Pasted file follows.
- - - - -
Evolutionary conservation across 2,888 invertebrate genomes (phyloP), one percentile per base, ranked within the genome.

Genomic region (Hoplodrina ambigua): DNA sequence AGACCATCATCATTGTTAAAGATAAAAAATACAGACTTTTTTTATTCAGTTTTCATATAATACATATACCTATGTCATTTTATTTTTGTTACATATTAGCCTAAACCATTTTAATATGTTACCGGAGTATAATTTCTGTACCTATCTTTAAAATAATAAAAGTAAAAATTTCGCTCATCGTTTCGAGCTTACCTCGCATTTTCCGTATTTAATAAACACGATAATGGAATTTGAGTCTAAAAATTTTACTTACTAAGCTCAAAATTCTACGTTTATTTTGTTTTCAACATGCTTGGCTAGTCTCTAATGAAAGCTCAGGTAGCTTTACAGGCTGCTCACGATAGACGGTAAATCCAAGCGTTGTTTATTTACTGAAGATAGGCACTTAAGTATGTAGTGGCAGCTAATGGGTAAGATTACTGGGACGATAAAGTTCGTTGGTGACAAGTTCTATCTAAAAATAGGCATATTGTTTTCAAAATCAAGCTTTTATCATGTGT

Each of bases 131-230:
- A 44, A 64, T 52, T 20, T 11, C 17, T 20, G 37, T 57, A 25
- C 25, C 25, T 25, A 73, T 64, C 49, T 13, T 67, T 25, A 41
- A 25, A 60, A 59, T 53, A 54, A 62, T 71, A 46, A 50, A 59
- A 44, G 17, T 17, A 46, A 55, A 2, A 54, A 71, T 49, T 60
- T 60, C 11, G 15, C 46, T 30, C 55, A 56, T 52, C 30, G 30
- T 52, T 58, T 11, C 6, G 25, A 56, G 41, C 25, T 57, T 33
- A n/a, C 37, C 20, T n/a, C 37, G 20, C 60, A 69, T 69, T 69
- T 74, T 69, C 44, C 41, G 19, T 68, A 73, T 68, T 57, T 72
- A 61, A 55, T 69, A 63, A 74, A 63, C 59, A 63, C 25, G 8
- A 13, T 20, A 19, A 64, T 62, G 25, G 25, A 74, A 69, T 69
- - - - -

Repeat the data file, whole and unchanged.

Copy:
Evolutionary conservation across 2,888 invertebrate genomes (phyloP), one percentile per base, ranked within the genome.

Genomic region (Hoplodrina ambigua): DNA sequence AGACCATCATCATTGTTAAAGATAAAAAATACAGACTTTTTTTATTCAGTTTTCATATAATACATATACCTATGTCATTTTATTTTTGTTACATATTAGCCTAAACCATTTTAATATGTTACCGGAGTATAATTTCTGTACCTATCTTTAAAATAATAAAAGTAAAAATTTCGCTCATCGTTTCGAGCTTACCTCGCATTTTCCGTATTTAATAAACACGATAATGGAATTTGAGTCTAAAAATTTTACTTACTAAGCTCAAAATTCTACGTTTATTTTGTTTTCAACATGCTTGGCTAGTCTCTAATGAAAGCTCAGGTAGCTTTACAGGCTGCTCACGATAGACGGTAAATCCAAGCGTTGTTTATTTACTGAAGATAGGCACTTAAGTATGTAGTGGCAGCTAATGGGTAAGATTACTGGGACGATAAAGTTCGTTGGTGACAAGTTCTATCTAAAAATAGGCATATTGTTTTCAAAATCAAGCTTTTATCATGTGT

Each of bases 131-230:
- A 44, A 64, T 52, T 20, T 11, C 17, T 20, G 37, T 57, A 25
- C 25, C 25, T 25, A 73, T 64, C 49, T 13, T 67, T 25, A 41
- A 25, A 60, A 59, T 53, A 54, A 62, T 71, A 46, A 50, A 59
- A 44, G 17, T 17, A 46, A 55, A 2, A 54, A 71, T 49, T 60
- T 60, C 11, G 15, C 46, T 30, C 55, A 56, T 52, C 30, G 30
- T 52, T 58, T 11, C 6, G 25, A 56, G 41, C 25, T 57, T 33
- A n/a, C 37, C 20, T n/a, C 37, G 20, C 60, A 69, T 69, T 69
- T 74, T 69, C 44, C 41, G 19, T 68, A 73, T 68, T 57, T 72
- A 61, A 55, T 69, A 63, A 74, A 63, C 59, A 63, C 25, G 8
- A 13, T 20, A 19, A 64, T 62, G 25, G 25, A 74, A 69, T 69